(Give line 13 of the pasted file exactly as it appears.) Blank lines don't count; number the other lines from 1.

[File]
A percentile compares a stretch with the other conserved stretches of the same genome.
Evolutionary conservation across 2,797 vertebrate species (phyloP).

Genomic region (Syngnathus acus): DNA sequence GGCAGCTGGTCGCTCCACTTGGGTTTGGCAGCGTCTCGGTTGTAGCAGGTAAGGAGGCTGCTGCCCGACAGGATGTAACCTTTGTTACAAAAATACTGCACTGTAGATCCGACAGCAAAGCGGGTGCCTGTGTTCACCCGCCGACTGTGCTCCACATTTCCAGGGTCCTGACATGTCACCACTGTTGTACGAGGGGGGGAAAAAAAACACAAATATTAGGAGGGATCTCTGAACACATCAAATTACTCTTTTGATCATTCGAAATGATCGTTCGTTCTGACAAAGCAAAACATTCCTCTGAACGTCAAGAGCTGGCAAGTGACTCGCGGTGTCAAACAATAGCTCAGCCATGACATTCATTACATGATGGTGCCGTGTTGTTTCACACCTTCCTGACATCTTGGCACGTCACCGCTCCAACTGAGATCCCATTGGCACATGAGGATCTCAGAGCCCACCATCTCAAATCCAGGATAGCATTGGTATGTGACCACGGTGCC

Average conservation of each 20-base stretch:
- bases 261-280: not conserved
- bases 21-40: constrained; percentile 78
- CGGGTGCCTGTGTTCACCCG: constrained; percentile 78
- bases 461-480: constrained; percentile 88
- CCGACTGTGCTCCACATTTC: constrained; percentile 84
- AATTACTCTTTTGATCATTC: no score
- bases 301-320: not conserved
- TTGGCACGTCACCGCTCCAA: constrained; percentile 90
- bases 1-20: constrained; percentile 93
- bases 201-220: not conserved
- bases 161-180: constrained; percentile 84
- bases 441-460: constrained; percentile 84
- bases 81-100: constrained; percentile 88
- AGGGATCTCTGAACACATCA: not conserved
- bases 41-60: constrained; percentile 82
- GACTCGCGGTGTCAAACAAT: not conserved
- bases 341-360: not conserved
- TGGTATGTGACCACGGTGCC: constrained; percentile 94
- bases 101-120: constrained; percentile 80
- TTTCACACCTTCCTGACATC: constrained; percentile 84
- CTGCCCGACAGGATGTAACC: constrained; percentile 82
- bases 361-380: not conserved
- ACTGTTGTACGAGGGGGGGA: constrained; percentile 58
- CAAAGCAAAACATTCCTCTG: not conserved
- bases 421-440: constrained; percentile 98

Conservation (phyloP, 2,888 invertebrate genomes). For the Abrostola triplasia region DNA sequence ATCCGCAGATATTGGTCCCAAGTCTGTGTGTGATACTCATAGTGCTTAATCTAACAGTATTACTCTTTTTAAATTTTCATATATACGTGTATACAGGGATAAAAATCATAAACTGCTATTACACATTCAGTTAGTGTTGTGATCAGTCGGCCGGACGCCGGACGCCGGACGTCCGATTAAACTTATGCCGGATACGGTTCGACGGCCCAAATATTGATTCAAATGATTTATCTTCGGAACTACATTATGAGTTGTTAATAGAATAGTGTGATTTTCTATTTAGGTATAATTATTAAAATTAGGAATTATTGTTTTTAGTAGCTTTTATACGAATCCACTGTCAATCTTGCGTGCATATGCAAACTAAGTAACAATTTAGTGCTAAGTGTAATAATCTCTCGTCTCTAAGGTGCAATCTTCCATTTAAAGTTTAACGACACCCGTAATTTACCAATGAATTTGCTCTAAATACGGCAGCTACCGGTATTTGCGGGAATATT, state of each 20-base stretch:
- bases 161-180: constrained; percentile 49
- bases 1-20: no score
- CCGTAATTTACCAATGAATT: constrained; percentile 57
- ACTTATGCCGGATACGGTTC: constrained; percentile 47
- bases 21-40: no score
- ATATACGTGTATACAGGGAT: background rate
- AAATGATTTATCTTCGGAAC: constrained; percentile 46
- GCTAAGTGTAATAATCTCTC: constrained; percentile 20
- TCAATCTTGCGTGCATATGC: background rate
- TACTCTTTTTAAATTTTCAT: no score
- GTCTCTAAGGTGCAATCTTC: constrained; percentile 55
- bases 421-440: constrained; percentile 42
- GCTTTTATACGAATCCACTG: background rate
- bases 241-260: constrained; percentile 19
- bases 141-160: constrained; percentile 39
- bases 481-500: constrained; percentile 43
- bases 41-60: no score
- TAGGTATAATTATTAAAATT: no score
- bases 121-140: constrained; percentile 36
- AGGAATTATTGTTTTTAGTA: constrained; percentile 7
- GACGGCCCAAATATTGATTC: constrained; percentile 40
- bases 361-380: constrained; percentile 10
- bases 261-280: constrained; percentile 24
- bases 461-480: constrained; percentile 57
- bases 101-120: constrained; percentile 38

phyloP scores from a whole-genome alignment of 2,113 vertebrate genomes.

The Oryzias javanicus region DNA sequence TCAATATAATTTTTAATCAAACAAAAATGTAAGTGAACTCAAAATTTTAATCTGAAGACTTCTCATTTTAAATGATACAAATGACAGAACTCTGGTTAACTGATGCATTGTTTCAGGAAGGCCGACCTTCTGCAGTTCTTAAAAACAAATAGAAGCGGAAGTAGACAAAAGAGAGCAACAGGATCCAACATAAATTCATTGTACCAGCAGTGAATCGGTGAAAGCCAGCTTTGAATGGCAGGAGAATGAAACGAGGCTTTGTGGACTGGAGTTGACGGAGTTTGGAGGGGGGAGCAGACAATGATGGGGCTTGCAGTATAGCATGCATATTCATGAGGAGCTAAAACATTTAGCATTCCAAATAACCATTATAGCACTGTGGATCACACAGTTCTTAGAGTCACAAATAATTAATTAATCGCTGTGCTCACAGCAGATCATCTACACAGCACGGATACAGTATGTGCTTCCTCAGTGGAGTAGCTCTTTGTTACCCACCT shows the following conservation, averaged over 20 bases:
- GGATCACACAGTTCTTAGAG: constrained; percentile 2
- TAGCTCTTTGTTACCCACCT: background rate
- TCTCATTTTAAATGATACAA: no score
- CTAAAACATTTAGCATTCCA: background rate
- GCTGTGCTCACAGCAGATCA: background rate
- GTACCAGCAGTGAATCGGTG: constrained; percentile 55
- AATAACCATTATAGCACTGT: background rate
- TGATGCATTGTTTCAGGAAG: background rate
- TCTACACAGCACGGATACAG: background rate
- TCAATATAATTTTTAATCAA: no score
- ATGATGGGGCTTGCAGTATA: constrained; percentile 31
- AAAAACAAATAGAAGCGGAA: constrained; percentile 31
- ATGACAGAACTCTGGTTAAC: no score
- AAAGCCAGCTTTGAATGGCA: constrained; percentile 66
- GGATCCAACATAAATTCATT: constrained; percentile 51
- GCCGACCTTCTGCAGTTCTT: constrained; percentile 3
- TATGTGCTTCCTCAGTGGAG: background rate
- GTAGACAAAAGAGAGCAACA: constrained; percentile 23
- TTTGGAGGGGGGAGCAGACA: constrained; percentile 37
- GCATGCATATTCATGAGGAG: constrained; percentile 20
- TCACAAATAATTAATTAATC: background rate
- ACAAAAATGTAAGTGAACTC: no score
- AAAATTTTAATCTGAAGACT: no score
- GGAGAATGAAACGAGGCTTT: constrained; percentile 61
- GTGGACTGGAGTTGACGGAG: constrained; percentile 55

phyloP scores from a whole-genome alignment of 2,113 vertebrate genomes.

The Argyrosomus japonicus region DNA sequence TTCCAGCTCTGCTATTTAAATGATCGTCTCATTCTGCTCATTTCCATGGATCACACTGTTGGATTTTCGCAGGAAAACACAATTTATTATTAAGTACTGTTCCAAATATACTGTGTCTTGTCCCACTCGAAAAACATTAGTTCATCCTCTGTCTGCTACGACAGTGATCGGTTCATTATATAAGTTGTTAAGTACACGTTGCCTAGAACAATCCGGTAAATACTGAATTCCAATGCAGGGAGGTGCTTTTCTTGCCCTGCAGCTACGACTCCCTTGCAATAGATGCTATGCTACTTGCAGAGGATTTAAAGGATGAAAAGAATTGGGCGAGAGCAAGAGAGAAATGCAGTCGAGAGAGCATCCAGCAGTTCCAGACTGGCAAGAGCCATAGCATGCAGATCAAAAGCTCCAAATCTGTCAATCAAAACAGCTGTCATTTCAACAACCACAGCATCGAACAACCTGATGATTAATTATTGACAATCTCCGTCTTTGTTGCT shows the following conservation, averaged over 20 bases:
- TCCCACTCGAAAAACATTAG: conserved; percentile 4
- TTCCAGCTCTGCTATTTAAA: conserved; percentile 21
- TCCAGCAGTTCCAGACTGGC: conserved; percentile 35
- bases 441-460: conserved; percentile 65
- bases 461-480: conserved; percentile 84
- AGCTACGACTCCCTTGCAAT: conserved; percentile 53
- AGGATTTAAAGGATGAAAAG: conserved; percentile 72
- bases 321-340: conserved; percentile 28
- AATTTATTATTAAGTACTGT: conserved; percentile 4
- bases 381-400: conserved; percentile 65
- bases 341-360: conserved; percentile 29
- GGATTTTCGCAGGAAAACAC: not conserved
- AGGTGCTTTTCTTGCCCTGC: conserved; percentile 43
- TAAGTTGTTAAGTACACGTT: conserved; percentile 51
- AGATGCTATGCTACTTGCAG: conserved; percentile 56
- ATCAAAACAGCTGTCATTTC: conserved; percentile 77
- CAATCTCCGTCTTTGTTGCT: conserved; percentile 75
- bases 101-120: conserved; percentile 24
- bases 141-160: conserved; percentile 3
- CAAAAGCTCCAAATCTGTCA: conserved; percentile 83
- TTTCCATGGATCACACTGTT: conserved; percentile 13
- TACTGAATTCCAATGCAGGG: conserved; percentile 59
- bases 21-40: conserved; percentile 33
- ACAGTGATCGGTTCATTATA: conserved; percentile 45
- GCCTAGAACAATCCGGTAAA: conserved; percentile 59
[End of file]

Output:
- bases 1-20: constrained; percentile 93